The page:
Join Date
    Feb. 4, 2001
    Location
    Sheridan, IN
    Posts
    3,439

    Default

    Quote Originally Posted by PortPonies View Post
    Our BO is frugal but definitely not a bastard -- he's a nice guy who doesn't really want to be boarding, but took in three boarders when the other local barn closed down and referred clients his way. I'm grateful to be there, since I was driving two hours away to another barn when I first brought my horse up until a stall opened up here.

    I do get the sense that it's the remembering to feed supplements issue and the annoyance of going into the heated room to add something to the grain. I looked into the dry fat options, but to get the amount of calories I'm getting in a cup of oil, I'd need to feed so much of Cool Calories or rice bran that I don't think my horse would eat it. (I've tried each of those, and he tended to pick around it -- but seems to like the oil.)

    If I were to pre-bag his food by the week, or even every couple days, do you think a half cup of corn oil in 2 lbs of grain would do anything bad (like spoil or go rancid)? I could pre-mix and pre-bag the whole shebang, so he just has to take a bag and dump it in his bucket at each feeding. I might still have to keep it in the heated room so it doesn't become a brick of grain, but at least there's no measuring or running back and forth with a bucket involved.

    I'm also glad some of you chimed in from the boarding side of things: "If one of my boarders gave me orders they'd be looking for somewhere else to board." Part of why I'm feeling so frustrated is that when I've been on the boarding side as the barn manager or the barn help (just at 3-4 different places, so maybe this is not representative), the basic assumption is that there's a base amount of "barn grain" and hay you agree to feed, and if the owner wants other grain or supplements, they provide it and you feed it. At every barn I've been at, some horses have gotten oil, some have gotten Smartpaks, some have gotten one or two or five supplements. Yes, it's a pain, but it seems to be taken for granted that part of doing boarding is feeding what each owner wants. No? For those of you who see owners' specific feeding requests as "giving orders," how do your owners handle special feeding needs -- or do all the horses just get the same thing at your barn?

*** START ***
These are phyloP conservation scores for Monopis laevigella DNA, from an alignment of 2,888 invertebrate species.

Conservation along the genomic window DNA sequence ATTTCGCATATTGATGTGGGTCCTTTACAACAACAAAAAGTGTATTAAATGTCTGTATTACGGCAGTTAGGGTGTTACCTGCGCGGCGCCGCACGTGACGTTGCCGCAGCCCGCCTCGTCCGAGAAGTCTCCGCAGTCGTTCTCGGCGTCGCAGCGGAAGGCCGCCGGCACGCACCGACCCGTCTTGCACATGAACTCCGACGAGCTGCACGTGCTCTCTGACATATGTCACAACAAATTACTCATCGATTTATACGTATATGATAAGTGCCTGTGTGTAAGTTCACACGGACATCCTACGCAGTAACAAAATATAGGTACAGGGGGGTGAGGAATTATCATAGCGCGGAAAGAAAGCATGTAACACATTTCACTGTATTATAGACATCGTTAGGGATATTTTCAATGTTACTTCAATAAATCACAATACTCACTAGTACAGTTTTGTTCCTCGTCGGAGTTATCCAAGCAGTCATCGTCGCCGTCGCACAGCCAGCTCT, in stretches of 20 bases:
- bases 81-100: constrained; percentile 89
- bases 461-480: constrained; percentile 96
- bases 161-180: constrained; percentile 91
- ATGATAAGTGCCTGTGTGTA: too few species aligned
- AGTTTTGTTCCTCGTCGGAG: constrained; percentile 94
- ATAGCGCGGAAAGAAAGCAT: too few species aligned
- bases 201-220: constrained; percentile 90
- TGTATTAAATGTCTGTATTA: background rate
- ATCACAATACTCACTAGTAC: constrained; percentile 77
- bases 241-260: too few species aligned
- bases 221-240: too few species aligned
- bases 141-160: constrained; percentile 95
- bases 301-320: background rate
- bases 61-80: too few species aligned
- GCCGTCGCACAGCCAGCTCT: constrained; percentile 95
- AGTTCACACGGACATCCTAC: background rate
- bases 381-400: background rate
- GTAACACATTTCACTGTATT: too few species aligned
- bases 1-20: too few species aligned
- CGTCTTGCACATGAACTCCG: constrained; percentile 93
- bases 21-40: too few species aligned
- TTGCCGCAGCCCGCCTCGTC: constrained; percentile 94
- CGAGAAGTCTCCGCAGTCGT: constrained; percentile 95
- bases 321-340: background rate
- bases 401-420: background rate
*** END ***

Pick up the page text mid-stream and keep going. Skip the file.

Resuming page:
I do not want to be a b*tch or get booted out, just want to make sure my horse gets fed consistently and keeps his weight.
    OK--I get a better feeling from this post--your first one struck me wrong (and evidently my response struck others wrong).

    I will qualify this from my perspective--I feed multiple horses multiple times a day through horrid weather and gorgeous days, hot or cold, dry or wet. I have kicked two people out for being toxic boarders over the last 20+ years and most of the people that were with me at some point and aren't any more have either sold their horses, moved out of the area, or bought their own place, most of my boarders have been with me a long time (so I can't be a horrible person).

    If a boarder has a problem with something I am doing and they approach me and ask how we can make it work to everyone's satisfaction I am always willing to talk. If they approach me with "You will do this for me" I'm not as likely to work with them (see my previous remark).

    I would say yes, do prebag and consider something other than oil--it is messy & ruins clothes it invariably gets on. If your BO is a caring person and wants to keep you around they'll be happy to dump a pre-bagged supplement in your horses' food. I have bins like the smart-pak bins for all my boarders, so they either have smart paks or bag their own supplements, it is very easy to be sure each horse gets whatever the owner wants it to get, plus I will add (at cost) Ultimate Finish &/or black oiled sunflower seeds when I grain.

    Going into a heated room might not seem like that big a deal, but it is an additional step, as is measuring out a messy substance and then wiping down the bottle & putting it back in the heat. And if he does it for you then he has to do something equivilent for anyone else who asks....